Dean Conison also discounts the importance of bar passage and job placement data, which I suppose makes sense when your school is performing so poorly by both measures. He informs us that our black box thinking is causing us to miss “most of what law school is about.” According to Dean Conison, “[l]aw school is all about educating students and transforming them into professionals” which is apparently different in his mind from educating students so they can pass the bar exam and enter the legal profession, preferably with a job.
Dean Conison is right about one thing; he notes that “[a]s lawyers and educators, we are trained to ask questions.” Well, I am a lawyer and educator, and I asked Dean Conison several questions; not surprisingly, he has failed to even attempt to answer any of them. Instead he trots out tired platitudes such as “there are few simple answers to hard questions.” That may be true, but the questions that I asked aren’t hard to answer, it’s just that the answers will be hard to explain away, so Dean Conison has decided that obfuscation and double-speak are the better course of action. In the end, Dean Conison is guilty of precisely what he accuses his critics of: “wishing away so much of what we very much need to know.” Judging from the comments to his post, he is not fooling anyone.
Dean Conison’s black box analogy brings to mind another kind of black box -- the flight data recorders that are recovered after an aircraft accident. When Charlotte School of Law and its sister schools finally crash and burn, and InfiLaw is forced to reveal its internal data in response to the subsequent class action lawsuit, what will the data inside the black box say about the cause of InfiLaw’s downfall? Based on Dean Conison’s posts on The Faculty Lounge, one factor that will be difficult to rule out is “pilot error.”
The University of Tulsa has just named Lyn Entzeroth the new dean of their law school. Cribbing now from the University of Tulsa's press release
Known internationally for her expertise on capital punishment, Entzeroth has been a TU Law faculty member since 2002. She currently serves as associate dean for academic affairs, a post she has held since 2012. Before that, she was associate dean for faculty development from 2007 to 2009.
"I am deeply honored to be part of The University of Tulsa and the College of Law. I have been privileged to work with outstanding students, wonderful colleagues and a tremendous university community," Entzeroth said. "I look forward to serving as dean and continuing the College of Law's trajectory of providing an excellent program of legal education."
I had the pleasure of being back in Tulsa for the first time in about a decade last month; the city looks fabulous. I was so happy to see how much development there's been, including in my old stomping grounds of Greenwood. And the University, too, is riding a wave of optimism and building. These are exciting times in Tulsa and at the University. Congratulations to Dean Entzeroth and the University of Tulsa!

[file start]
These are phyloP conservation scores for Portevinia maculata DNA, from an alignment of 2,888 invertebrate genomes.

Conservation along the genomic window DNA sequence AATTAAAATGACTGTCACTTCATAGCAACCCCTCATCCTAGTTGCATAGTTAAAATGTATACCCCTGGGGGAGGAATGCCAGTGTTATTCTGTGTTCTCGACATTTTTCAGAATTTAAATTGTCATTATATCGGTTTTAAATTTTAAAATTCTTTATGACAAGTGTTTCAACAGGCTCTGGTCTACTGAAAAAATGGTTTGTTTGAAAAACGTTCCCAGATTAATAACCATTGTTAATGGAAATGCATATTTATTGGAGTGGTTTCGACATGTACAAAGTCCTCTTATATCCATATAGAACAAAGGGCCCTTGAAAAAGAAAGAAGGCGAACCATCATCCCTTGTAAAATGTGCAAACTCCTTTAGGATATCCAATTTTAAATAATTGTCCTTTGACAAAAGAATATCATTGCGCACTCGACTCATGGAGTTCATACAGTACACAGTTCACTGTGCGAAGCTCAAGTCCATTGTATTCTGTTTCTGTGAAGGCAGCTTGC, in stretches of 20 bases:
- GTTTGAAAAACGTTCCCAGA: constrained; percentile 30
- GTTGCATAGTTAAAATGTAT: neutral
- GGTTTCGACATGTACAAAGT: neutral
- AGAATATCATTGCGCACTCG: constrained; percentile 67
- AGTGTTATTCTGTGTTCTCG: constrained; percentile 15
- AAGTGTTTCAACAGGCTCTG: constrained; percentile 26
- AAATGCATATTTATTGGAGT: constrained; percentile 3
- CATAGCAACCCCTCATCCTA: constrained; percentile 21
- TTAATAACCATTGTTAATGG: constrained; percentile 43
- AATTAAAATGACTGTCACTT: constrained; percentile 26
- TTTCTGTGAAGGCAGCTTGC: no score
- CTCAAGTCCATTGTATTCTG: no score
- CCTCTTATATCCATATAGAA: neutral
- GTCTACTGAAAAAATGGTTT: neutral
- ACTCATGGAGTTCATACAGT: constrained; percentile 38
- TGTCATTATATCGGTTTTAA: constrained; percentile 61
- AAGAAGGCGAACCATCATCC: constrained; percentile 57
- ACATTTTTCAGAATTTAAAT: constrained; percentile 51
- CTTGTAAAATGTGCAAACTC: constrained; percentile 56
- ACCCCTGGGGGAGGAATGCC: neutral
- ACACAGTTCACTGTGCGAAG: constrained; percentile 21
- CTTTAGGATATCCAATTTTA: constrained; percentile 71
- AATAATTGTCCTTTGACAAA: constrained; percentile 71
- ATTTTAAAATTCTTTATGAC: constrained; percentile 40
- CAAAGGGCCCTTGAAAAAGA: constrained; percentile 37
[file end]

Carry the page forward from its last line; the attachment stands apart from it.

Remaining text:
I commend Dean Jay Conison of Charlotte School of Law for coming on to The Faculty Lounge and trying to defend the recent admission practices of Charlotte and his sister InfiLaw schools. I appreciate that he is willing to engage, at least indirectly, in this important debate with me. As an experienced criminal defense attorney (I’m currently back on active duty with the Air Force defending a capital murder case), I know very well what it is like to defend a position when the overwhelming weight of evidence is against you, so I don’t envy Dean Conison’s position. Well, come to think of it, maybe I do envy his position. Wasn’t I just trying to become Dean at Florida Coastal? But I digress. . .
In this post, I will respond to several of the points raised by Dean Conison and raise some questions that I hope he will consider answering in a follow-up post.
First, I didn’t assert that “no one with an LSAT below 145 has more than a trifling chance of passing a bar examination” nor did I say that “law schools should admit any student with an LSAT below 145.” (You should read the comments, not just the main post, Dean Conison. The comments are where the real action is on TFL) What I have said is that students below 145 should not be admitted unless they have a strong undergraduate record or other substantial indicators of success, and they prove themselves capable of law school level work through a rigorous admission by performance program. I have expressed doubt that anyone who scores below a 142 (18th percentile) possesses the analytical reasoning skills (and test-taking ability) to succeed in law school and pass the bar, but I’m sure there are rare exceptions.
Second, I don’t claim to be an “expert on legal education and in particular the relationship between LSAT and educational outcomes” and I certainly don’t have the extensive background in legal educations Dean Conison does, but I do know there is a strong, albeit imperfect, correlation between LSAT scores and success in law school and on the bar. If 25-30% of first time bar takers are going to fail the bar, a standardized exam, it stands to reason that many of those who fail are going to be those who aren’t very good at taking standardized exams, like the LSAT. It also stands to reason that if a substantial majority of a school’s students are from the bottom 25-30% of LSAT takers, then many of them, even if they do make it through law school, are going to fail the bar, where they must compete with recent graduates from other schools from the top 70-75% of LSAT takers. It also stands to reason that if a school is experiencing a downward trend in bar passage and struggling to meet the ABA standards for bar passage that the school should not substantially lower their admissions standards.